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The Dahlgren Affair is still controversial today

Colonel Ulric Dahklgren

The famous Dahlgren Affair, controversial to this day, took place 150 years ago this week. Twenty-one year old Ulric Dahlgren, a Union Colonel, was killed in a raid to free Union prisoners from Confederate prisons in Richmond, VA.

The ill-fated raid was just the beginning of the episode. Papers found on Dahlgren’s body supposedly indicated that Dahlgren was ordered to kill Confederate President Jefferson Davis and other high ranking CSA officials.

Confederate officials had a field day, denouncing the papers and saying the war had turned into savagery, while at the same time Union officials disclaimed any knowledge of the orders. They said they were forgeries.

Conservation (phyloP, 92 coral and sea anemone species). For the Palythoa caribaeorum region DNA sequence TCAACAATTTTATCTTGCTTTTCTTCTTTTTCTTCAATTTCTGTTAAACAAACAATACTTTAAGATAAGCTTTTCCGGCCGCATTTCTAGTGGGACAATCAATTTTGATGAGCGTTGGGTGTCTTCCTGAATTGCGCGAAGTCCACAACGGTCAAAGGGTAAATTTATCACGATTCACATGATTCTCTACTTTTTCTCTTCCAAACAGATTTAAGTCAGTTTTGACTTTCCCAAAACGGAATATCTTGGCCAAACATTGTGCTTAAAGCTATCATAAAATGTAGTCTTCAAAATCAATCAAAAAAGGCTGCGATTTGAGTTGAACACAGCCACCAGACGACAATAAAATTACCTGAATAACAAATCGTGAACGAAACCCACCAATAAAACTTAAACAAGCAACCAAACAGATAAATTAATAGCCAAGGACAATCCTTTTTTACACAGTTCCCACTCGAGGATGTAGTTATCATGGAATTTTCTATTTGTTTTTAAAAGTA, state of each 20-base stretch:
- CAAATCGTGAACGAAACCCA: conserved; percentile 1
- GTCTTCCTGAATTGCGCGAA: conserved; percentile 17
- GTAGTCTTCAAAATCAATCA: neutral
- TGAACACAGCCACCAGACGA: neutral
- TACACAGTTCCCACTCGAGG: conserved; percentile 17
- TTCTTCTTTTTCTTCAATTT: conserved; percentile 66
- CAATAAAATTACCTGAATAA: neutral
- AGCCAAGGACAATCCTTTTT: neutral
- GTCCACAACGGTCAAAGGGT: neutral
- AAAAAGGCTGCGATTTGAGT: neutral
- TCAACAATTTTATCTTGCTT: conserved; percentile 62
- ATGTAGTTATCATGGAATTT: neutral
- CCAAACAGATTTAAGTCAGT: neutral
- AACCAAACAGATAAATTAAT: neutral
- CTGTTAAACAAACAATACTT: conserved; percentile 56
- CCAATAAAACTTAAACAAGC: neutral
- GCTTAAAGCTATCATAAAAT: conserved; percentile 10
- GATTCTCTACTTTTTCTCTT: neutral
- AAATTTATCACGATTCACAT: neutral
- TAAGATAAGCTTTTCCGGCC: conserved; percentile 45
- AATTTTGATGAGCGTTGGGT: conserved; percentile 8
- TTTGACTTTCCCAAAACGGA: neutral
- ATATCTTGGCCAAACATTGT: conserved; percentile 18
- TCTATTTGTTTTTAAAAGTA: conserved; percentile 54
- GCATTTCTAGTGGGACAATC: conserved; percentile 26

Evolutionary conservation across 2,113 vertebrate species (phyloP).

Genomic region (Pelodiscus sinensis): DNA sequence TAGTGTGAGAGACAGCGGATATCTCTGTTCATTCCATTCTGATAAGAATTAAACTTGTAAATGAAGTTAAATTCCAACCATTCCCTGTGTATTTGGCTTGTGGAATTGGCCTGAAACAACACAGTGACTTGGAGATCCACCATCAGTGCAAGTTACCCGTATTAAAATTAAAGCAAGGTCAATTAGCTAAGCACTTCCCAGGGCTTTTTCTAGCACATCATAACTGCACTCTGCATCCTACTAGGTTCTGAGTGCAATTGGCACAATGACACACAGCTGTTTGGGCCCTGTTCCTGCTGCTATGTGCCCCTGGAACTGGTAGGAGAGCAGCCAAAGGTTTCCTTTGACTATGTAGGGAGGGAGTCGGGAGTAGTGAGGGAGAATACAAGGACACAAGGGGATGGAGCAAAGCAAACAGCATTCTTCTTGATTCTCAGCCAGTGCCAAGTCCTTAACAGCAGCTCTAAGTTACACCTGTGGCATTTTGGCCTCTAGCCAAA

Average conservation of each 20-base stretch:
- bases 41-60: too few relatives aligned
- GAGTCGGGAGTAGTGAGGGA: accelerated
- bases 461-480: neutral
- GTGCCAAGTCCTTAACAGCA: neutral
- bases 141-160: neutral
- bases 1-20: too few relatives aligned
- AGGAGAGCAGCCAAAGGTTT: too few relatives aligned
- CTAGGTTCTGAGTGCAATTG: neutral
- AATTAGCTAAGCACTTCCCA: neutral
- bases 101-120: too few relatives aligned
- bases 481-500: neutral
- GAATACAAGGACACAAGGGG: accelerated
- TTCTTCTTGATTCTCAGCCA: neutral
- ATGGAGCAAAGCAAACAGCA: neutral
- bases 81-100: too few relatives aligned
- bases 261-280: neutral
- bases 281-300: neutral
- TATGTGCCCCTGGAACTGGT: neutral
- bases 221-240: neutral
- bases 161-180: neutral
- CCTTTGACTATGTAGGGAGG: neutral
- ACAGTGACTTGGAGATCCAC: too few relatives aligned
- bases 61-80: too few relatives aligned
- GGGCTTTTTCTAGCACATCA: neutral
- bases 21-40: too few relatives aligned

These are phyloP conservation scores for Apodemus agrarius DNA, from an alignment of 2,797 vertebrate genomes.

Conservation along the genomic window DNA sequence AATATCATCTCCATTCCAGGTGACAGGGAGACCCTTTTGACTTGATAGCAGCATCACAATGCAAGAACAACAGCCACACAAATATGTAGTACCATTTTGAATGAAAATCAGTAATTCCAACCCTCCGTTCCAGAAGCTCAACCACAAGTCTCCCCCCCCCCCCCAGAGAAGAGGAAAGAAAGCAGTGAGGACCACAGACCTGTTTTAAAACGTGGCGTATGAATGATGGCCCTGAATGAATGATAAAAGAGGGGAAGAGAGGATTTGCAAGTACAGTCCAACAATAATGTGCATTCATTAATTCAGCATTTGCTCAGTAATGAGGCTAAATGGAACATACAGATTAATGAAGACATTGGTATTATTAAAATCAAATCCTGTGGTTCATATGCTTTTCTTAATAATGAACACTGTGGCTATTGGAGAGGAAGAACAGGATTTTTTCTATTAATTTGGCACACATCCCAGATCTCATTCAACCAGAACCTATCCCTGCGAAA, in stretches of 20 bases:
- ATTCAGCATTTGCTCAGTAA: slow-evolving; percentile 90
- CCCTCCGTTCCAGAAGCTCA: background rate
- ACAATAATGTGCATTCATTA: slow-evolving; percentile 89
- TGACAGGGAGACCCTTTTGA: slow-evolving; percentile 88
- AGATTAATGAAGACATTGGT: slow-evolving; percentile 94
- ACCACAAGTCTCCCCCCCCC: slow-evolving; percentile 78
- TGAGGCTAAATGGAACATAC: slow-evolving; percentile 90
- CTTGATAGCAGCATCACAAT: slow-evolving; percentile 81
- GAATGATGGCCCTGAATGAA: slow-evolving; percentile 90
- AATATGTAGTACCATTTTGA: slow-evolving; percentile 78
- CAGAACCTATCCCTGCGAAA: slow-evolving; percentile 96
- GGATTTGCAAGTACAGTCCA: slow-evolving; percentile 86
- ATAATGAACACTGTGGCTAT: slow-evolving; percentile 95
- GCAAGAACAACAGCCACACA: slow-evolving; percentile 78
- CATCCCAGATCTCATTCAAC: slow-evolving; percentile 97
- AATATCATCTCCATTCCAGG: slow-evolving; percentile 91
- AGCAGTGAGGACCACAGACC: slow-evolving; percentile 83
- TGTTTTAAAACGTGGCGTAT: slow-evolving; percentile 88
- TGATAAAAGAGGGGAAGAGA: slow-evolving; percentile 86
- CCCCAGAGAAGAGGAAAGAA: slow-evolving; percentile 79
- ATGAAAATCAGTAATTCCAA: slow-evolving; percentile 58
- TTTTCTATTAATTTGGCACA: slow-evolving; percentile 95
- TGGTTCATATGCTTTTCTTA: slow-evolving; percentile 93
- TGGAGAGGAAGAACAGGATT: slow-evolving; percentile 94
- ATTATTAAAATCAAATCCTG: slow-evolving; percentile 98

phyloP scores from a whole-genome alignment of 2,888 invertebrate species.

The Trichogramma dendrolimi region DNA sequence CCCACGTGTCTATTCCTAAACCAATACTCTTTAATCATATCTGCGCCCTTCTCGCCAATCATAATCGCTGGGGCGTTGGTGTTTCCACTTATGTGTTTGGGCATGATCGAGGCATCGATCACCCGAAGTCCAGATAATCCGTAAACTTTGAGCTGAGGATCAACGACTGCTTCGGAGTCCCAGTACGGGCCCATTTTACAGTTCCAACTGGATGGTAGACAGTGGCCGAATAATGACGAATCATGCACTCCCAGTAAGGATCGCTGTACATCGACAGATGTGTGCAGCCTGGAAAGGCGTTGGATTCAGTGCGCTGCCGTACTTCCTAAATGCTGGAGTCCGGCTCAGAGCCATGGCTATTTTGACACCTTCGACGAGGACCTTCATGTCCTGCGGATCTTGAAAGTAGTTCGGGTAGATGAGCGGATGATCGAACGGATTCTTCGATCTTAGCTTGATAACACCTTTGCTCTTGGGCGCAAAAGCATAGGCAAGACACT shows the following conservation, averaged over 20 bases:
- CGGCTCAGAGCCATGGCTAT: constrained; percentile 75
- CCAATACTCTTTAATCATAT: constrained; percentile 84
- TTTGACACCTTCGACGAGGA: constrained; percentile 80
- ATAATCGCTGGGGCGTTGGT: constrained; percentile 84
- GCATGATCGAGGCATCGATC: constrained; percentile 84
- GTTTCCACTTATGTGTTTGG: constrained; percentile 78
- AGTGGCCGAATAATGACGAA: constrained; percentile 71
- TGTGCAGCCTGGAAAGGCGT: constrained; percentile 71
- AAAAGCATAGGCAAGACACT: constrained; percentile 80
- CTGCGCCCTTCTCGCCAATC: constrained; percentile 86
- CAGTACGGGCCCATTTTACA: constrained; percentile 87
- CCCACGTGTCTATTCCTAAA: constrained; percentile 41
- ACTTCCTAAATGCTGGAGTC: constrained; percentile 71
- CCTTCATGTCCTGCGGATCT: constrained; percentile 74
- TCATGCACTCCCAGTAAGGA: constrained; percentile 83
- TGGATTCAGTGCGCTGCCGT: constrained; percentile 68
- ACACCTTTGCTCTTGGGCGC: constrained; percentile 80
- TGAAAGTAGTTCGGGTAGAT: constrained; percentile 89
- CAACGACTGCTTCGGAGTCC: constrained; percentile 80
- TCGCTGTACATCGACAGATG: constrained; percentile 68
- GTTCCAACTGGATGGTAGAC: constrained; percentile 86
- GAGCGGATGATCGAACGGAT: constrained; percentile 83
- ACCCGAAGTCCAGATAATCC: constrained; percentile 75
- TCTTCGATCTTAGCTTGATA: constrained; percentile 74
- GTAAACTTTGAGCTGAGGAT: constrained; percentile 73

To make matters worse, somehow the original papers, purportedly passed to the Union and into the hands of Secretary of War Edwin Stanton who is believed to have destroyed them.

Historians and scholars tend to believe the papers were authentic. Author and Abraham Lincoln researcher Edward Steers Jr., author of “Blood on the Moon”, believes the orders authentic. He traces the actions of John Wilkes Booth directly to the Dahlgren papers saying “Judson Kilpatrick, Ulric Dahlgren and their probable patron Edwin Stanton set out to engineer the death of the Confederacy’s president, the legacy spawned out of the utter failure of their effort may have included the death of their own president.”

To make the matter even just a little bit stranger, Dahlgren was wounded previously and wore a Yankee artificial limb. Officials of the Association for Maimed Soldiers (ARMS) tried to claim the dead soldier’s leg so they could compare it with prosthetics made in the South. After much negotiation, they settled on drawings of Dahlgren’s artificial limb.

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